Knowledge Base

Cardiorespiratory fitness

Cardiorespiratory fitness (CRF)

Cardiorespiratory fitness (or endurance) is the ability to exercise your entire body for a long time without stopping. It requires a strong heart, healthy lungs, and clear blood vessels to supply your large muscles with oxygen. Examples of activities that require good cardiorespiratory fitness are distance running, swimming, and cross-country skiing. Your cardiovascular system is made up of your heart, arteries (carrying oxygenated blood), veins (carrying deoxygenated blood), and blood. Your respiratory system is made up of your lungs, where oxygen enters your blood, and carbon dioxide is eliminated.

  • Heart: Your heart benefits from exercise and activities, such as jogging or swimming. The heart acts as a pump to deliver blood to cell throughout your body. During high-intensity physical activity (endurance training) needs more oxygen and produce more waste products. 
  • Lungs: In the lungs, oxygen is transferred from the air to the blood for transport to the tissues of the body. Fit people can take in more air with each breath than unfit people because they have more efficient respiratory muscles (diaphragm and abdominal muscles). 
  • Blood: The higher amount of low-density lipoprotein (LDP), often referred to as "bad LDL cholesterol" is more likely to stay in your body and contribute to atherosclerosis. Regular physical activity helps you improve your health and resist disease by reducing your LDL. 
  • Arteries: Each artery carries blood from your heart to another part of your body. Scientists have found that people who exercise regularly develop more branching of the arteries in the heart and people who exercise regularly develop extra coronary arteries (arteries around heart). It supports the performance of your heart and better CRF. 
  • Veins: Each vein carries blood filled with waste products from the muscle cells and other body tissues back to the heart. Regular exercise helps your muscles squeeze your veins efficiently. Lack of physical activity can cause the venous valves, especially those in your legs, to stop working efficiently. 

VO2max and cardiorespiratory fitness

Maximum oxygen consumption, or VO2 max, is the amount of oxygen your body is able to utilise during maximum load and reflects the overall cardiorespiratory fitness of an individual. It is also good for comparing the performance of endurance athletes. VO2max is also widely used at a hospital as an indicator of health. A lower value of VO2max is associated with a high risk of cardiovascular disease and all-cause mortality. Conversely, a good fitness level significantly reduces your likelihood of developing chronic illness. It is necessary to add, that the value falls with age, but it can be improved with the right training.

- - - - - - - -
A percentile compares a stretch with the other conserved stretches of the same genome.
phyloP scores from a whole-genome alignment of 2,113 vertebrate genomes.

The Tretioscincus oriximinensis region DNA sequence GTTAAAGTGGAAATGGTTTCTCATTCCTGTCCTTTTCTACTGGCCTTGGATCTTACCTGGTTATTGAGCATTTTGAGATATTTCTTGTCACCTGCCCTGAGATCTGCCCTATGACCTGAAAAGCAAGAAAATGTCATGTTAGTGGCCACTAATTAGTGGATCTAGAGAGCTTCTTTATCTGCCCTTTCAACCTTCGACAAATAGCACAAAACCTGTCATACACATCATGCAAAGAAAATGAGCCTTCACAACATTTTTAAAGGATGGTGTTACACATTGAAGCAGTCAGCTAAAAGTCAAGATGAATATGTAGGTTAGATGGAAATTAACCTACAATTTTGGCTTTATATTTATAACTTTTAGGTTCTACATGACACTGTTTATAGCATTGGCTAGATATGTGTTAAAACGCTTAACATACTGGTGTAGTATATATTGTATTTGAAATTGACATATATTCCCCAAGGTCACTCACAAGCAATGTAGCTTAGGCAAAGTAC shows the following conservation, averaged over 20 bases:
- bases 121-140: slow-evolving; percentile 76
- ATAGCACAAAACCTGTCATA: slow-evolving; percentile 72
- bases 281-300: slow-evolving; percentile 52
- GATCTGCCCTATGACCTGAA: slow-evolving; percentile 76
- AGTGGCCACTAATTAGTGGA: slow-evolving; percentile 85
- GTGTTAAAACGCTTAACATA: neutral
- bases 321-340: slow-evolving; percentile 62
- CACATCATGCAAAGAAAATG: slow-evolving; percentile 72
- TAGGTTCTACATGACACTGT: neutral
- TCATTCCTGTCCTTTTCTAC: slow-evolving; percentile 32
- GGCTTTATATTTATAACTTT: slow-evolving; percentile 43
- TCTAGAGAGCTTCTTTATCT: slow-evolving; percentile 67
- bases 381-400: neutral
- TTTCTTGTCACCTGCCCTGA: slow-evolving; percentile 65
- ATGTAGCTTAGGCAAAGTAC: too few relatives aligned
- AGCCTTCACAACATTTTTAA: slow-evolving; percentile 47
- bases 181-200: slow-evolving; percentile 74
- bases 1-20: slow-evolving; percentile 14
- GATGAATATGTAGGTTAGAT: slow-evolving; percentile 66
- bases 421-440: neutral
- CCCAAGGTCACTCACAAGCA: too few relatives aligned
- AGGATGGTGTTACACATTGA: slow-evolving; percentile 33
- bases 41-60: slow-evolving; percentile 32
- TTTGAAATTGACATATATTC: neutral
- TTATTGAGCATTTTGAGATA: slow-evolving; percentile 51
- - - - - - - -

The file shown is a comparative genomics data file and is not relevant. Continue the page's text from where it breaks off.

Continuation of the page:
VO2 max

Changing the VO2 max value in response to training is highly variable – for some people, it will grow to almost double with the impact of training, whereas with others it barely changes. It is usually expressed as an absolute value (litres of oxygen per minute – l/min) or relatively with regard to a person’s weight (millilitres of oxygen consumed per minute per kg – ml/(kg.min)). Normal untrained people will achieve values around 27-31ml/(kg.min) of VO2 max. For endurance athletes, the values achieved are between 75 and 90 ml/(kg.min). 

The VO2 max value is determined by the heart’s performance, the number of red blood cells, the volume of blood, capillary density, and the number of mitochondria in the muscles. High aerobic capacity value is particularly important in sports which last longer or in interval training, such as with most team sports. With high aerobic capacity, the body can easily recover in short pauses, and the athlete can repeatedly perform at high intensity. 


The estimating VO2 max

Measuring VO2max involves a physical effort sufficient in duration and intensity to fully tax the aerobic metabolism. Usually, it involves a graded exercise test (on a cycle ergometer) in which exercise intensity is progressively increased while measuring ventilation and oxygen and carbon dioxide concentration of the inhaled and exhaled air. VO2 max is reached when oxygen consumption remains at a steady state despite an increase in workload. 

The maximum value of VO2 max

The highest known value of VO2 max is around 96–97 ml/(kg.min), measured in the cyclist Oskar Svendsen and the cross-country skier Espen Bjerke. However, the absolute champions are not humans but Siberian racing dogs, whose VO2 max values can reach up to 240 ml/(kg.min).

Measuring VO2 max is often complex, so various estimates are used, which are often not very accurate. Despite this, it can be useful for observing changes in training.

The Uth–Sørensen–Overgaard–Pedersen estimation

To estimate the VO2 max value, the relatively easy-to-measure resting heart rate (HRrest) and maximum heart rate under stress (HRmax) values are used:
VO2max = HRmax /HRrest x 15,3 mL/(kg.min)

The Cooper test

This estimate of VO2 max uses the distance in metres that someone can run in 12 minutes (d12) for the calculation:
VO2 max = (d12 - 504.9) / 44.73.